The battle of the ISPs has become a battle of the browsers. Telecom's Xtra Internet service and the Australian-owned Voyager now stand on opposite sides of the client line thanks to the latter's "strategic alliance" with Microsoft.
Under the alliance, Voyager, which claims 10,000 paid registrations since its launch last year, will declare its "preferred browser" to be Microsoft Internet Explorer from August 1. Microsoft already includes a flyer introducing purchasers of its Internet Starter Kit to Voyager.
Telecom, on the other hand, has made Netscape Navigator 2.0 the basis of its own connection kit. Voyager has been distributing Netscape 1.0 to its customers, but until recently has been technically unable to upgrade to the more sophisticated version 2.0.
Hence the rivalry between the two ISPs, which has already seen price convergence, has now also become a battle of the browsers. Voyager head John O'Hara says the company will continue to support Netscape and will "probably" move to Netscape 3.0 when it is released.
Internally, Voyager is changing from its present Unix-based system to a Microsoft Windows NT server and other Microsoft technology, retaining its DEC hardware. This sets up another rivalry with Xtra, which went for a Silicon Graphics infrastructure.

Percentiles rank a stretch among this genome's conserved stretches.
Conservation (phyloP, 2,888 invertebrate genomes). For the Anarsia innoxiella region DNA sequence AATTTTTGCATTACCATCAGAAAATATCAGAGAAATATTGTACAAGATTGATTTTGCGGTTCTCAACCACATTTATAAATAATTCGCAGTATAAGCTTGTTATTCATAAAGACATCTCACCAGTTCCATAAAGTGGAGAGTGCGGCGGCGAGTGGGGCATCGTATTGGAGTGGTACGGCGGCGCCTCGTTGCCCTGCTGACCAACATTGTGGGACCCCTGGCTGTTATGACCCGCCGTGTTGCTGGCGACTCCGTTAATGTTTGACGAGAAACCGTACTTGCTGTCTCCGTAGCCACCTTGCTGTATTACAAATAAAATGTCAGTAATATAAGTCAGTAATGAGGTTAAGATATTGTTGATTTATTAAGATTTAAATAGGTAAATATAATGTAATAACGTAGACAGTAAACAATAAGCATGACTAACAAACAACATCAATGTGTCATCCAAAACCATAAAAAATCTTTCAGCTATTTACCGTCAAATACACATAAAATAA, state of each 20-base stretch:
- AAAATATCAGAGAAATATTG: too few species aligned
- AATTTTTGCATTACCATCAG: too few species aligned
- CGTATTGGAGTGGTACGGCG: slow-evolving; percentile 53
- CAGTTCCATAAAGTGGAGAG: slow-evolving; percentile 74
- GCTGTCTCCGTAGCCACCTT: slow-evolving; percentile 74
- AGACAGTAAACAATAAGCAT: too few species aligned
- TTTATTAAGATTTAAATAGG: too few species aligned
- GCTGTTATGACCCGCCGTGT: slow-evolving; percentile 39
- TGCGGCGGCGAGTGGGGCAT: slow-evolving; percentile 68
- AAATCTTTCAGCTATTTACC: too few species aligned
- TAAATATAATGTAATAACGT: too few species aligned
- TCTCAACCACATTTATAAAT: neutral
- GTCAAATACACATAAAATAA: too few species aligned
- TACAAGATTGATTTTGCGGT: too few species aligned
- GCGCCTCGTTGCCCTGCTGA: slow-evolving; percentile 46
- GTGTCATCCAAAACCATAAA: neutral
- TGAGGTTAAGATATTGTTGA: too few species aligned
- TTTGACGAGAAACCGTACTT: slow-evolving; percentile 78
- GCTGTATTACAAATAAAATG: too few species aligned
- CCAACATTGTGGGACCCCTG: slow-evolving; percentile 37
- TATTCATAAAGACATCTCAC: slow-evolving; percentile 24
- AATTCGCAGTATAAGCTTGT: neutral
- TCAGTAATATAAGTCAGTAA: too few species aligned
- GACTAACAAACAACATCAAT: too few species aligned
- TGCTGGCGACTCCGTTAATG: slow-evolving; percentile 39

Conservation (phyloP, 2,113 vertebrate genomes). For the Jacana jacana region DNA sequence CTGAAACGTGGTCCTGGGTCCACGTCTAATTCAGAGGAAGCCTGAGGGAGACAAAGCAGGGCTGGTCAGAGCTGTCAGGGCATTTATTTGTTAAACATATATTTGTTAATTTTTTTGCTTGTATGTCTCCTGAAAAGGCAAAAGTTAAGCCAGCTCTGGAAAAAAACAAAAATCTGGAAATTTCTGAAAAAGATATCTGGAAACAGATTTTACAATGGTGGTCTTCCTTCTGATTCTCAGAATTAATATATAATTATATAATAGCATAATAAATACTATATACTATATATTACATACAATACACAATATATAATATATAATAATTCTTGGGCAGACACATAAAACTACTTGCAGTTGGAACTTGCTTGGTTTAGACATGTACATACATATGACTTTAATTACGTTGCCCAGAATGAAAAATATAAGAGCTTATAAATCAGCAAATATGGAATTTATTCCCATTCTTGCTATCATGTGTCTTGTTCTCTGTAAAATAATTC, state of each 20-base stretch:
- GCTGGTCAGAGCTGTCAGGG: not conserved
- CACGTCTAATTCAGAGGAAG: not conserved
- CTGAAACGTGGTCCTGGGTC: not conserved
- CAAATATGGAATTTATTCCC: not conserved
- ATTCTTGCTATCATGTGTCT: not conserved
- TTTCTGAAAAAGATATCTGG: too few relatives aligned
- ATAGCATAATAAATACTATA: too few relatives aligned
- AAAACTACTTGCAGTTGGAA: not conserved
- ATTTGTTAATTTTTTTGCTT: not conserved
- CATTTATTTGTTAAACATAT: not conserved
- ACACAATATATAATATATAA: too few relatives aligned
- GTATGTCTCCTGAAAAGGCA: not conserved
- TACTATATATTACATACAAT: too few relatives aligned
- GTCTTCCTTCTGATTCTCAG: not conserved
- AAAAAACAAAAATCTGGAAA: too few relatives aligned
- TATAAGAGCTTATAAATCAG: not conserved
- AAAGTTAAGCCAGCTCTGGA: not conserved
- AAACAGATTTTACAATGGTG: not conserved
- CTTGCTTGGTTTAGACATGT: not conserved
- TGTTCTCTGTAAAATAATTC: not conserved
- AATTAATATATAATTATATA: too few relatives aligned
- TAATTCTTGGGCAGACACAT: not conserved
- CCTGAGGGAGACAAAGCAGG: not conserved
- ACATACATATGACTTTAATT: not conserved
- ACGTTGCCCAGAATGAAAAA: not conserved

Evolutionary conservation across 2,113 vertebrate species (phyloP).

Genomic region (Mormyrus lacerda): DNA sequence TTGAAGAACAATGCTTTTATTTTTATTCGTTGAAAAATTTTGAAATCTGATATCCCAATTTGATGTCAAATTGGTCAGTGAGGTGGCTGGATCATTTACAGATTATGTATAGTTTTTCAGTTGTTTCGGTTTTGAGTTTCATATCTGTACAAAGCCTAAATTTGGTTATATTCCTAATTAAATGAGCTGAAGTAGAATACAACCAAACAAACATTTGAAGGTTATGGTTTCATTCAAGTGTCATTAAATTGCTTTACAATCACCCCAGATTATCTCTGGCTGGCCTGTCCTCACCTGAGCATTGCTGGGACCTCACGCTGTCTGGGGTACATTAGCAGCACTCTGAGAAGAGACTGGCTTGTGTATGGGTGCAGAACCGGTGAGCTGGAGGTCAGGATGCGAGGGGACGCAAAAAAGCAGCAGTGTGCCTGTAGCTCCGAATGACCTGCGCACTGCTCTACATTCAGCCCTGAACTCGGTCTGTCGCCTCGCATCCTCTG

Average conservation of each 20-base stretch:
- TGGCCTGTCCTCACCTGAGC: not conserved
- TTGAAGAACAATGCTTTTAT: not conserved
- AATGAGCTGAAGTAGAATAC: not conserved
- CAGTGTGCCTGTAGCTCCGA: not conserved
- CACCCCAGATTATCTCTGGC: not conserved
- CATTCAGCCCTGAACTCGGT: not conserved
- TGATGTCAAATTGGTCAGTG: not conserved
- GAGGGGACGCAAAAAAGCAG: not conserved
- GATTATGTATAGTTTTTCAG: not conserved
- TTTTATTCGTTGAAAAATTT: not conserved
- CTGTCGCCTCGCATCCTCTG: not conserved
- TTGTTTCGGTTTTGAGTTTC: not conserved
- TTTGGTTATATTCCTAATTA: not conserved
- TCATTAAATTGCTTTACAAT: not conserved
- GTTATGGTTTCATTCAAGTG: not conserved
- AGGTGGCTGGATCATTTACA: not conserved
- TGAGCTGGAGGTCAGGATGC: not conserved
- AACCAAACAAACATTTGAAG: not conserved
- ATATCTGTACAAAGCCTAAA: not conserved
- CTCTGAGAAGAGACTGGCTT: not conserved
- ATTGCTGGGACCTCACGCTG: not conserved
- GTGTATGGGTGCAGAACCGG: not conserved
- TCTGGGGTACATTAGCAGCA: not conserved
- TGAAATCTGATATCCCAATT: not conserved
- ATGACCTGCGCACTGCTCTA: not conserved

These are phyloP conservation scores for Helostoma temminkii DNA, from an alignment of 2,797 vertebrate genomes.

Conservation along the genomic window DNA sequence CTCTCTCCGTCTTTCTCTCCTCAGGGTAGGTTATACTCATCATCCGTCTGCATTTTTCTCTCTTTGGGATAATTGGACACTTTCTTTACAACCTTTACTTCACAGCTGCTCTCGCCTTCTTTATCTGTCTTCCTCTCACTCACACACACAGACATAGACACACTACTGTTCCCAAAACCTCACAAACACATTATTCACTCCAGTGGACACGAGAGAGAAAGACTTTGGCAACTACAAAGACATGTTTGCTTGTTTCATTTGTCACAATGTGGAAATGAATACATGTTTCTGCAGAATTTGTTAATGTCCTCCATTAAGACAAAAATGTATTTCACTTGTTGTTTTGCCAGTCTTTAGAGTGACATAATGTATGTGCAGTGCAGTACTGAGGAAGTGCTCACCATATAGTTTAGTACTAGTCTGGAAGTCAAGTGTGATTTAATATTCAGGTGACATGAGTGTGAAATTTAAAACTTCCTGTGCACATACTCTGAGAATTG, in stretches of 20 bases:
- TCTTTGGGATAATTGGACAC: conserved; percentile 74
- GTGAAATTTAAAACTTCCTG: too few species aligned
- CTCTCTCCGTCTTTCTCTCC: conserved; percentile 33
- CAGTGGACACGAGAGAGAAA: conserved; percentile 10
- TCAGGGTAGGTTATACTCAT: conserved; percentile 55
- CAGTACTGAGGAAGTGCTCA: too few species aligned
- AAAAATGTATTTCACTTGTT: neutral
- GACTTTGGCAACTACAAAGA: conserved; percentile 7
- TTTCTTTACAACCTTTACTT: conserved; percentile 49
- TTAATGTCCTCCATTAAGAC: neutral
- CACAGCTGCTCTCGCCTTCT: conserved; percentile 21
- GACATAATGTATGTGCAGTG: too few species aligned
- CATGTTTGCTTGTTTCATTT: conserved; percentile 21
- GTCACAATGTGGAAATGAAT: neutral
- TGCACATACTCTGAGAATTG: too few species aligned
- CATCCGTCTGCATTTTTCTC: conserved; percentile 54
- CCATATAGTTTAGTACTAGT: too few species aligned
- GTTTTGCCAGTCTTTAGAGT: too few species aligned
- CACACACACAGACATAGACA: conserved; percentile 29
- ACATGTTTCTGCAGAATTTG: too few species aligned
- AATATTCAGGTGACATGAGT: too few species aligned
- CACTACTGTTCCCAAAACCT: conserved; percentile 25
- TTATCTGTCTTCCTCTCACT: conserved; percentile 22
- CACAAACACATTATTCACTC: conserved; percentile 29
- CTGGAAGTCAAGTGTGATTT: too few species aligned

Meanwhile, in the wake of Xtra's claim of 5000 customers (apparently based on the number of promotional connection packs issued), the less glamorous Auckland ISP The Internet Group is also claiming to have notched up 5000 customers with 636 dial-in lines.
The company says that is three times as many lines as any other ISP and makes Ihug's Auckland hunt group the largest in the country, at 480 lines. The company's newsletter says there have been delays in adding lines because Telecom's exchange technicians "couldn't figure out how to do it". Both Voyager and Xtra charge between $5 and $7 an hour on top of standing charges of up to $49 a month. Ihug's charges range from $10 a month for 10 free hours (additional hours at $2) to $39 a month for unlimited access.